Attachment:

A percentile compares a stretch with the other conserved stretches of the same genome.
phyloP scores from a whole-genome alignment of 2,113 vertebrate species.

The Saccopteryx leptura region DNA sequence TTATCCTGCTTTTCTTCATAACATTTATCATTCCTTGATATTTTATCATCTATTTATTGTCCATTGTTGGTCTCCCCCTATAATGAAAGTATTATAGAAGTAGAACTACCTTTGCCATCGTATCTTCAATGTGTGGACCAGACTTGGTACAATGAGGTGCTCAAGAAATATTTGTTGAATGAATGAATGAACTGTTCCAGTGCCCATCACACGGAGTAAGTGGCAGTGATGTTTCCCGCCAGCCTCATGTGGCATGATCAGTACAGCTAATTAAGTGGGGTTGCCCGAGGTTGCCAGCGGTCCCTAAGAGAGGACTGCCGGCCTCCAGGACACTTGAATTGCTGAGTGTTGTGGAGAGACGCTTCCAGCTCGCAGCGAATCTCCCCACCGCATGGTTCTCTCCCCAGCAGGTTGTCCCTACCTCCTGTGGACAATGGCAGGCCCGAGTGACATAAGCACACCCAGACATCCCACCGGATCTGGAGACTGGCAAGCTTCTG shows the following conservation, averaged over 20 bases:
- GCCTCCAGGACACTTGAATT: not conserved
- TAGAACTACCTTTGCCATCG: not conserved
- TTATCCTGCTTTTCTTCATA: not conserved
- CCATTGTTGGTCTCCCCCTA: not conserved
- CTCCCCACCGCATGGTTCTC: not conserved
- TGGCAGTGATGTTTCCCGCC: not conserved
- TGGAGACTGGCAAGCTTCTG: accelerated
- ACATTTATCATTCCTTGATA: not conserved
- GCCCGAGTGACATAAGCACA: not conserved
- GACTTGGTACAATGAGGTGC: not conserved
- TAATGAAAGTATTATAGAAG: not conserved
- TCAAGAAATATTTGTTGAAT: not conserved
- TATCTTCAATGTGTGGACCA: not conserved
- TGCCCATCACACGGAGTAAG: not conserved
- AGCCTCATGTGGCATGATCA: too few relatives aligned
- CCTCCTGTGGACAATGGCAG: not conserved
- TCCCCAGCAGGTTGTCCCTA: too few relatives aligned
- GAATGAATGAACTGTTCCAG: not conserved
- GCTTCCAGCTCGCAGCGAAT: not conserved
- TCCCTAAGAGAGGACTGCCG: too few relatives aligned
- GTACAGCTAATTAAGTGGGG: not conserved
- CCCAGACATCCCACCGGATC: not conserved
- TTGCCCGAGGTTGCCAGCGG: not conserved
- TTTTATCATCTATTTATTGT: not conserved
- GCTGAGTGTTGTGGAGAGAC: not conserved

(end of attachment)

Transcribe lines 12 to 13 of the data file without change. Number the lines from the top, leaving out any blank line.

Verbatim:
- GCCCGAGTGACATAAGCACA: not conserved
- GACTTGGTACAATGAGGTGC: not conserved